Gov't to Review US $ 100,000 Security Deposit for Investors

940 Views Kampala, Uganda

In short
Prossy Mbabazi, the Rubanda Woman Member of Parliament, claimed that foreign traders have displaced Ugandans from shops since can they pay rent in dollars. She says although they employ Ugandans, there is massive exploitation of Ugandan workers who need to be protected.

Government is set to review the USD $100,000 security deposit paid by foreign nationals seeking to trade in Uganda. This is part of the proposals tabled in parliament by the Trade Minister; Amelia Kyambadde in any attempt to reduce the involvement of foreigners in petty trade.

 
According to Kyambadde, the USD $100,000 threshold is too low and needs to be reviewed. She said reviewing the threshold is one of the short term measures government is taking to stop foreigners from getting involved in petty trade.
 
 
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She also called for the fast tracking of the local content bill, which will guarantee Ugandans certain jobs and encourage innovation and development. Kyambadde disclosed that government is considering ring-fencing wholesale and retail enterprises to protect indigenous traders from unnecessary competition.



 
She also said government is currently drafting the Distribution and retail trade policies. Agnes Amede, the Pallisa Woman MP, says the issue of petty traders is multifaceted and should be looked at from that angle. 



She states that foreign traders are way too much, with many of them taking up jobs that would otherwise go to Ugandan citizens.
 
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Prossy Mbabazi, the Rubanda Woman Member of Parliament, claimed that foreign traders have displaced Ugandans from shops since can they pay rent in dollars. She says although they employ Ugandans, there is massive exploitation of Ugandan workers who need to be protected.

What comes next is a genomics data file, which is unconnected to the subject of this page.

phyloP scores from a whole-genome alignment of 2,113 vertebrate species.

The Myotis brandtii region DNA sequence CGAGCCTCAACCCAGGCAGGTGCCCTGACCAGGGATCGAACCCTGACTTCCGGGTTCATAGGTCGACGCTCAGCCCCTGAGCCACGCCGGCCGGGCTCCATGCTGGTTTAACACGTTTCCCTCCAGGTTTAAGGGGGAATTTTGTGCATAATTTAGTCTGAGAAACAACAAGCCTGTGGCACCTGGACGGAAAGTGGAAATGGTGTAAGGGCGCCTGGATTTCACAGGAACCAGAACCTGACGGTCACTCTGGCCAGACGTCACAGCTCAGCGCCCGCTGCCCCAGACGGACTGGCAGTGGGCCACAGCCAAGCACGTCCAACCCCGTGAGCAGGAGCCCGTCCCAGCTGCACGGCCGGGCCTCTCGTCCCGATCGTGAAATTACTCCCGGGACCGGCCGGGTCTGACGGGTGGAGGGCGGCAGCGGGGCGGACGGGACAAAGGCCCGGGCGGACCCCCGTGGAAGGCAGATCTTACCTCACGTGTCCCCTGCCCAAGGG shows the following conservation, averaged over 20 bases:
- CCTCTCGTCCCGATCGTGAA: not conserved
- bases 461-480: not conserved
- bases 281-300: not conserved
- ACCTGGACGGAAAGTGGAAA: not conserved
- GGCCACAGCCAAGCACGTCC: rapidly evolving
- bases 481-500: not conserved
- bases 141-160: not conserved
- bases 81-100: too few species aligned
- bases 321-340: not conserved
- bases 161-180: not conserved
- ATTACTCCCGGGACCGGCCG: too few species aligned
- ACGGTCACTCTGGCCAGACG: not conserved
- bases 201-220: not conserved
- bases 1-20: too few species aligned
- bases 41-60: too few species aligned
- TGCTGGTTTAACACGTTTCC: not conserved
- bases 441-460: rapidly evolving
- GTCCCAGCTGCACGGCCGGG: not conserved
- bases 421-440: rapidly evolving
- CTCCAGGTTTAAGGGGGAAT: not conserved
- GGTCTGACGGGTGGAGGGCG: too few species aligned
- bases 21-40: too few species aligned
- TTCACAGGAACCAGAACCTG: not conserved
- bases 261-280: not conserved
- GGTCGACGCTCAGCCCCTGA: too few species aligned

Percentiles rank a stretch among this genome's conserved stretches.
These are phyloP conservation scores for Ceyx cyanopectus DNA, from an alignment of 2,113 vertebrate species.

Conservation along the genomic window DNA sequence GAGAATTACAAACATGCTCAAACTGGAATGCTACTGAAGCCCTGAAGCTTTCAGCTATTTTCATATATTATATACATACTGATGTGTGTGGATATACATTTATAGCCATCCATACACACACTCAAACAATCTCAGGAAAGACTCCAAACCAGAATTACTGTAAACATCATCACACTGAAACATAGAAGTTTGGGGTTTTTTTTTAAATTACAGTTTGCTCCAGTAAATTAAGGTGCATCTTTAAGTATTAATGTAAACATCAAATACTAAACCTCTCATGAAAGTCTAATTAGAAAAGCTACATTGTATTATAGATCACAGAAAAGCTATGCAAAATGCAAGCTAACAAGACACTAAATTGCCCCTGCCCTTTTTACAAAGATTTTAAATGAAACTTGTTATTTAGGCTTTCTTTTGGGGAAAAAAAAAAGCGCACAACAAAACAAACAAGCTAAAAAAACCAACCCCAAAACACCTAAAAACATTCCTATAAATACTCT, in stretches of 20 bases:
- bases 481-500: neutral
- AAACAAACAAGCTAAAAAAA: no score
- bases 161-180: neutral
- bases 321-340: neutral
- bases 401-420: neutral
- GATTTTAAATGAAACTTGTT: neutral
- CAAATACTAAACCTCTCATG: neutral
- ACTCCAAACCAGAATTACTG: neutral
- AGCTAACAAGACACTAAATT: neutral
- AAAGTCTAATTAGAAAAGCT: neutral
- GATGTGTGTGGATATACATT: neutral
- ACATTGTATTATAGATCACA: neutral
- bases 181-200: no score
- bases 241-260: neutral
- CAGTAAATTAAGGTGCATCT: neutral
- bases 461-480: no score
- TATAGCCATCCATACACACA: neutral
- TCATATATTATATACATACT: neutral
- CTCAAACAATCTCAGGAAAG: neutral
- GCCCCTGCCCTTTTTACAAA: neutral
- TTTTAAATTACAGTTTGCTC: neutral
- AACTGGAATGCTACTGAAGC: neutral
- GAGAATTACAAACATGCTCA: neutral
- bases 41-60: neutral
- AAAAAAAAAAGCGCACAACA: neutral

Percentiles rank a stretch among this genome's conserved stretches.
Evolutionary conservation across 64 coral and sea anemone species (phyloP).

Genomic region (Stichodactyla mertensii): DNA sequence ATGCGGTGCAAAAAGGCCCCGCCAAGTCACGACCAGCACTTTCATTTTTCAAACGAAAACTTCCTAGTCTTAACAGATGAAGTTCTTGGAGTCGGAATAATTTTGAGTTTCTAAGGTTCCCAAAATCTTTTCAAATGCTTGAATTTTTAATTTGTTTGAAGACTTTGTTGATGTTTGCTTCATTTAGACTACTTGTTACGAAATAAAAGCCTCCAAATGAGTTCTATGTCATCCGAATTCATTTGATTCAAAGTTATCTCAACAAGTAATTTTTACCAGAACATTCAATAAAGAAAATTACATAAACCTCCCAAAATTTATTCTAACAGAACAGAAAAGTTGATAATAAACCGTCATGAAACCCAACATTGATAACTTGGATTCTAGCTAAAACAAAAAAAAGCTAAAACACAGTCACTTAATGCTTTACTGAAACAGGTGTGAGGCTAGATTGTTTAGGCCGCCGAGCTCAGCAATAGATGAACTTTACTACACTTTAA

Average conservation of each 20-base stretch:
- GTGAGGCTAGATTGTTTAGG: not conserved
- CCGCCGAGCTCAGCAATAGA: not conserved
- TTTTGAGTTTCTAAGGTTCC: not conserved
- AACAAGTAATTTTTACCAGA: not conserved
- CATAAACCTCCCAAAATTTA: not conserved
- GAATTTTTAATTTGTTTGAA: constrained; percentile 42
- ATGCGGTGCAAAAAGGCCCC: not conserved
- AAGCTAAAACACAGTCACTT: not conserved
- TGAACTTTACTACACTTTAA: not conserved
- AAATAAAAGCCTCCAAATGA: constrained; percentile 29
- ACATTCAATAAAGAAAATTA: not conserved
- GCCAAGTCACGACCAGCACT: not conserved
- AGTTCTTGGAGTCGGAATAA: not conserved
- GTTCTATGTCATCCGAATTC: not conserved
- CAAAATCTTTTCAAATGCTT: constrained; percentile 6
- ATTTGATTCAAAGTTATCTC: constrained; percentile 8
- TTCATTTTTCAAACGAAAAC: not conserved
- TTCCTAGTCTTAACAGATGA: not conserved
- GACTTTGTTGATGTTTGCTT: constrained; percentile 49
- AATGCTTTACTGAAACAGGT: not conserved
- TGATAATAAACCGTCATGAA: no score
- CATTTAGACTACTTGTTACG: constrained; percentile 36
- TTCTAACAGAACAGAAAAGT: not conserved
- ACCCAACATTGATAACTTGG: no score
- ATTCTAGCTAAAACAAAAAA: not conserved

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Although there is no official data on the number of Chinese traders in Kampala, it is estimated that there are between 10,000 and 50,000 petty Chinese traders.

 
Their presence in retail business in the country sparked a strike by traders operating under Nakasero Hardware Businessmen Association in downtown Kampala.
 
 
 
The strike paralyzed business along Snay Bin Amir Rise, Sikh Street, Market square and Dastur Street in Kampala, all around Nakasero. The area has a high concentration of Chinese and Indian nationals involved in retail trade.

 

About the author

Alex Otto
“Journalism that changes lives is my goal,” Alex Otto has said on more than one occasion. That is his career’s guiding principle. Has been since he was a radio journalist in the northern Ugandan town of Gulu in 2009.

Otto passionately believes his journalism should bring to the fore the voices of the voiceless like the shooting victims of Apaa. Otto tries in his journalism to ask tough questions to those in positions of authority.

Based in the Kampala bureau, Otto is especially interested in covering agriculture, politics, education, human rights, crime, environment and business. He has reported intensively on the post-conflict situation in northern Uganda.

A URN staff member since 2014, Otto previously worked with The Observer Newspaper from 2012 to 2013 and later the Institute for War and Peace Reporting IWPR based in Gulu.

He was the URN Gulu bureau chief 2014-2016.